Christmas on a Post-grad Budget


Now that Halloween is over, radios and department stores everywhere have decided it’s Christmas time. Whether you’ve already started decorating for the holidays or you insist on waiting until the day after Thanksgiving to hang a single stocking, it’s probably a good time to plan your Christmas budget.

While I was still in school, I was definitely given a pass on the gift giving front. My parents still funded most of my presents, and I didn’t think much of it. Now that I’ve graduated and am living on my own, I’d say it’s time my Christmas gifts actually came from my money. Do you agree? Awesome. Let’s plan.

Dave Ramsey, mastermind behind the envelope system that I already adore, recently launched an online budgeting tool for the holiday season. You can insert all of your planned expenses and then record what you buy for who and how much it cost. It’s great for planning, but a plain old excel spreadsheet can do the same thing. Most importantly, I think it’s crucial to employ the cash method here as well.

Steps to Happy Holiday Budget

1. Determine your total holiday budget

This amount will definitely vary depending on your income level and personal desire to invest in holiday related things. I settled on $150 as my total budget. It’s slightly more than my total envelope budget for a week, and based on the number of people I want to give gifts to, I think this should cover things.

2. Decide what/who you’re spending money on

This includes all gift buying, but it may also include a tree, decorations, special charitable gifts, or food for the family gathering. List these items out.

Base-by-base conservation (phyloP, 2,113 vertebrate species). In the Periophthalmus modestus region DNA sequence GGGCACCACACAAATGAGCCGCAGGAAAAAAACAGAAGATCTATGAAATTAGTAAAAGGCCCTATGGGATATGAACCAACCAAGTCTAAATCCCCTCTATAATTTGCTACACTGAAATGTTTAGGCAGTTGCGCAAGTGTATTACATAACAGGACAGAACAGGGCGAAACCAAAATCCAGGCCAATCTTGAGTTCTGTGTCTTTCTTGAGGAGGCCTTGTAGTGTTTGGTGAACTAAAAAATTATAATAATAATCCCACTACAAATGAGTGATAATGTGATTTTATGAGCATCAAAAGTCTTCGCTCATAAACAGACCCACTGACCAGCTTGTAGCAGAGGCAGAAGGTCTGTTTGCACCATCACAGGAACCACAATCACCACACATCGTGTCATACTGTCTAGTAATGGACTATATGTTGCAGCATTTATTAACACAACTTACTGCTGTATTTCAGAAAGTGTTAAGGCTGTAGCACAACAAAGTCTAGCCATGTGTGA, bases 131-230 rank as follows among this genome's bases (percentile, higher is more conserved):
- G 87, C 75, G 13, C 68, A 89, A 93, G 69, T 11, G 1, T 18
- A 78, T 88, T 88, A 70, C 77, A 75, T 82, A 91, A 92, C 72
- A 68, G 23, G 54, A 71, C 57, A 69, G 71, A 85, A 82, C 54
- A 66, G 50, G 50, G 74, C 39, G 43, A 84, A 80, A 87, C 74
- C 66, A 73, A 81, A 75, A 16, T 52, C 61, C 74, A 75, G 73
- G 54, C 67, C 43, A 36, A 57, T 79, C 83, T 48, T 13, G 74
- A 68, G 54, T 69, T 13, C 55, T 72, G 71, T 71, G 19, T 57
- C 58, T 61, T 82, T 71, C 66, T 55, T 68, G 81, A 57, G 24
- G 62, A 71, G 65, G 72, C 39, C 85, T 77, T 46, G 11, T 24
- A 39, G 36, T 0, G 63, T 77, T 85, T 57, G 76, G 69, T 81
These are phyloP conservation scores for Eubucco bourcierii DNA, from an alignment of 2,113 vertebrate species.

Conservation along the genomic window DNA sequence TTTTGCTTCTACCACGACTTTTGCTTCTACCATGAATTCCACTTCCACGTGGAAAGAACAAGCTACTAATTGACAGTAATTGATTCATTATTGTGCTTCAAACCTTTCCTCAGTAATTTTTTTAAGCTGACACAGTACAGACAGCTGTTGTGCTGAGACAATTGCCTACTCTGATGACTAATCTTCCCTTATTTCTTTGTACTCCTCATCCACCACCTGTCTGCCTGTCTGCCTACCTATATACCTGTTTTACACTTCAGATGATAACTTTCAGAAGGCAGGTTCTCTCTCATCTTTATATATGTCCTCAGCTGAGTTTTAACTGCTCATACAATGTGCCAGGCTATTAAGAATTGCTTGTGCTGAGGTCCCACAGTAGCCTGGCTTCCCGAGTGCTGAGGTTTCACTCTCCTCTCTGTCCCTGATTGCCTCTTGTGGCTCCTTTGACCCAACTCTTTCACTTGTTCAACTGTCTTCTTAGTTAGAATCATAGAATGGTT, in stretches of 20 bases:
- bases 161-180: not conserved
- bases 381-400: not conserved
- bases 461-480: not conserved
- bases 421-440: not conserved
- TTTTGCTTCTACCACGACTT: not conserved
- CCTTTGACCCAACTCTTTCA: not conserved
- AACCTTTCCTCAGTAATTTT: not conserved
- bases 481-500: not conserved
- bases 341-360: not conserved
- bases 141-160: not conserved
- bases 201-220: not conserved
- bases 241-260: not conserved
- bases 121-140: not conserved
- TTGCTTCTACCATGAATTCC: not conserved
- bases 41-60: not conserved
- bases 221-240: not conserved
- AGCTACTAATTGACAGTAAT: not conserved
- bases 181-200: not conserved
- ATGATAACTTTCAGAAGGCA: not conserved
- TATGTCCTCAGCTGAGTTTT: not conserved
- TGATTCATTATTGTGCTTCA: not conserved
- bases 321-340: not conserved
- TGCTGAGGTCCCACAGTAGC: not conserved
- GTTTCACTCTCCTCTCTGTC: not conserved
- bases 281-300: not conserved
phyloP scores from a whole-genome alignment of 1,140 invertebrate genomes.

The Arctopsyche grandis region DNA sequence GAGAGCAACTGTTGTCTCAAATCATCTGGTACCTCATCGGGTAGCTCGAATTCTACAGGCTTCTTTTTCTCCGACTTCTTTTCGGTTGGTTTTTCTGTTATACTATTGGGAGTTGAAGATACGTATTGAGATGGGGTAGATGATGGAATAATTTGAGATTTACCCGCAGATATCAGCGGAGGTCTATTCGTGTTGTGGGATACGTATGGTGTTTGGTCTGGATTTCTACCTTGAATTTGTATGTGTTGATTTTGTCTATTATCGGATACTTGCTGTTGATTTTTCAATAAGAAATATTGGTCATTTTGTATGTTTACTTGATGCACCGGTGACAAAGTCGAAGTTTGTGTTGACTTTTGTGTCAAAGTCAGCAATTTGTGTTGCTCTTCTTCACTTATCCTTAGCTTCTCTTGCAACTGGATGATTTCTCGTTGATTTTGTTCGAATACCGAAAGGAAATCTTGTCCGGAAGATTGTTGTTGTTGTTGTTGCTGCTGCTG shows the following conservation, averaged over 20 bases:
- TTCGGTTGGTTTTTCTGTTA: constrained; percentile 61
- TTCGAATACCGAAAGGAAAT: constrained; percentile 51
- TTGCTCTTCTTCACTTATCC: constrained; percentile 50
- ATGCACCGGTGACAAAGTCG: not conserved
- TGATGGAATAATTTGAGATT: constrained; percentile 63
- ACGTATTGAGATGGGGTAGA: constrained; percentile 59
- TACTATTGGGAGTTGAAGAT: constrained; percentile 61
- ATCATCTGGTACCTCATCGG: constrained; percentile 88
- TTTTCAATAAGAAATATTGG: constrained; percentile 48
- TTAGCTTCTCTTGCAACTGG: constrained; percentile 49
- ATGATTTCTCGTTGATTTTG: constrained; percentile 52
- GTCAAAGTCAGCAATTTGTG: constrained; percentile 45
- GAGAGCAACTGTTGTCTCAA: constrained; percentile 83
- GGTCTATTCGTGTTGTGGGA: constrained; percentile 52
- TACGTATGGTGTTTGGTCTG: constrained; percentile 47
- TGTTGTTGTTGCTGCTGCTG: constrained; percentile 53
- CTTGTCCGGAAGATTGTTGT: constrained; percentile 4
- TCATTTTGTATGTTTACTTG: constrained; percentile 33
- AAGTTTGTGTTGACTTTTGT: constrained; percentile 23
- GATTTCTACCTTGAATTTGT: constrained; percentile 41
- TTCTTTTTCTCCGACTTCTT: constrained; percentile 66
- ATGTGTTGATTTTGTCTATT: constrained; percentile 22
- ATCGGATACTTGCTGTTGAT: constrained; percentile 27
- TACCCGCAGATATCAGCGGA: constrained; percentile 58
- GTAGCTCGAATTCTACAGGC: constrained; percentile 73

• Mom
  • Dad
  • Brother
  • Sister-in-law
  • Fiancé
  • Future in-laws
  • Future sister-in-law
  • Nephew
  • Friend
  • Friend

3. Divide and conquer

To make it easy, you can divide your total budget equally among all your expenses (for me, that would be $15 per person). Otherwise, go through and determine what amount you want to allocate specifically to that person/item.

4. Create a Christmas envelope

Similar to what I did for my weekly budget envelopes, I’m going to have a special envelope with dividers for each person that I will be buying a gift for. Using the low-cost method of index cards, I will distribute cash accordingly and use ONLY this money for buying gifts. The original envelope rules still apply.

Now, as far as filling the holiday envelope goes, you have a couple options:
A. Withdraw the money for your total holiday budget all at once
B. Leading up to shopping time, withdraw smaller amounts of money periodically and insert them into the envelopes – Consider withdrawing an extra $20 each week when you refill your other budget envelopes. This way it’s not such a big hit to your bank account all at once.

Ready to give it a shot? Think of how wonderful it will be to afford presents for all of your loved ones while NOT stressing about the cost! Happy Holiday Spending 🙂


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